CC BY2.0/ kev-shine via Flickr
It was just three years ago that Massachusetts voters narrowly defeated a ballot question that would have legalized physician-assisted suicide in the Bay State.
"The vote was close, but the people did speak. The wishes of the majority of voters should continue to be respected by the Legislature," said James F. Driscoll, the executive director of the Massachusetts Catholic Conference.
However, proponents of the assisted suicide measure are persistent. For the third consecutive session, State Rep. Louis Kafka, D-Stoughton, has filed a so-called "death with dignity" bill that would allow adults with a terminal illness and less than six months to live to legally obtain life-ending medication.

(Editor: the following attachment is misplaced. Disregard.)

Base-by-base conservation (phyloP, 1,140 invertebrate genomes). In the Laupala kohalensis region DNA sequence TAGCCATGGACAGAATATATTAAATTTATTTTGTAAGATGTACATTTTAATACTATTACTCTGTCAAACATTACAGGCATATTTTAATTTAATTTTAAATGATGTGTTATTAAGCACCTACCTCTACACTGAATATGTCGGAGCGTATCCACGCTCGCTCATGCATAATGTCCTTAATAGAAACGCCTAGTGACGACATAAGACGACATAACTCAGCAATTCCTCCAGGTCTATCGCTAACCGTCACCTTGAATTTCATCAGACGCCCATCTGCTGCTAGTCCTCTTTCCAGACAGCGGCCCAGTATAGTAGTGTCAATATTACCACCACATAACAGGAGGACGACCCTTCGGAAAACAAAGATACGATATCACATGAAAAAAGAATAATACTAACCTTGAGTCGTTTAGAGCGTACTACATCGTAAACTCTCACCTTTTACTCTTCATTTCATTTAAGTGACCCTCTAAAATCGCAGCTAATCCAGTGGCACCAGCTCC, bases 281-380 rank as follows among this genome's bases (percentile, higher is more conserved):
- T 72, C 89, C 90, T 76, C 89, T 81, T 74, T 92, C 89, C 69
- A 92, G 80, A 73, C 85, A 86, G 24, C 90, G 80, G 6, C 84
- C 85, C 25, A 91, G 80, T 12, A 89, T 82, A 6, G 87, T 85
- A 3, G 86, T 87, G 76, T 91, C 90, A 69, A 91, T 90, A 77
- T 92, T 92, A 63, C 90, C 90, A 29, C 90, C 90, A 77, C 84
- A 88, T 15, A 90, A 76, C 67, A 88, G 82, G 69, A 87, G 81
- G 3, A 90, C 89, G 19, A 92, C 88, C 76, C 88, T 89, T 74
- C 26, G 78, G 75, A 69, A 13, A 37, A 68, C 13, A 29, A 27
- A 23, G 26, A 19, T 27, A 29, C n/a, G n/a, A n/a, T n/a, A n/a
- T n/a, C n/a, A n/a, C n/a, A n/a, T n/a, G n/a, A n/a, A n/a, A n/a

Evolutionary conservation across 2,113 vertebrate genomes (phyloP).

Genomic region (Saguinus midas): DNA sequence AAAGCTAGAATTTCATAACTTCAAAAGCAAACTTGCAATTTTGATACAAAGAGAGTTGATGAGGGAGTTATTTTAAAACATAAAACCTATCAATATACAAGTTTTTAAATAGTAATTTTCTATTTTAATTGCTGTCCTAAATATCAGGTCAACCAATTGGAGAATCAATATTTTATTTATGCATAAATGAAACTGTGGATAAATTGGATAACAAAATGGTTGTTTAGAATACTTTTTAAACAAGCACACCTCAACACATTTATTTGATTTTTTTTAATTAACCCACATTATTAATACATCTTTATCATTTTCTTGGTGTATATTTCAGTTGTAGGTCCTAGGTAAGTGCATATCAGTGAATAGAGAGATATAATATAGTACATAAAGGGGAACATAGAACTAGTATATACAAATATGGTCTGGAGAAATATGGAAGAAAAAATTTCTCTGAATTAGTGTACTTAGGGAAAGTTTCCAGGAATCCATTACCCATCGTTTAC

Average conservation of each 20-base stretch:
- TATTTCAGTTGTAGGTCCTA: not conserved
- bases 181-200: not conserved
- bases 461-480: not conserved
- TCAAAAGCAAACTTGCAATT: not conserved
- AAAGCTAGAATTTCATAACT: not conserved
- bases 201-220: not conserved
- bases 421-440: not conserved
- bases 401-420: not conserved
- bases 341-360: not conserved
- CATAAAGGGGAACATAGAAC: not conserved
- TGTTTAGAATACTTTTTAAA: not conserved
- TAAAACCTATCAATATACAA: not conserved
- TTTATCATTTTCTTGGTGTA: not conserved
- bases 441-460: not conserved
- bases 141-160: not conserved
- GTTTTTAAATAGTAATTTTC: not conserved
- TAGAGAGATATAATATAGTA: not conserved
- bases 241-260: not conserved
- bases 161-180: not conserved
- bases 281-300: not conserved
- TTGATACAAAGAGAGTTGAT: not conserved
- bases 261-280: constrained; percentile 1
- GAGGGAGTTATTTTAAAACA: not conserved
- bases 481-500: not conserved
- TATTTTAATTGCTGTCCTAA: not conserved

Kafka's legislation -- House Bill 1991 -- seeks to address the major weaknesses that opponents highlighted during the run-up to the 2012 elections, which ended in state residents rejecting physician assisted suicide by a 51 percent to 49 percent vote.
Kafka's bill would require that a patient be evaluated by an attending physician and a psychiatrist to rule out any underlying depression or mental illness. Two witnesses would also need to certify that the patient's request to end his or life was being made voluntarily.
However, the measure's opponents say the bill's safeguards are inadequate, and that there remain serious risks of abuse and threats to individual and public safety.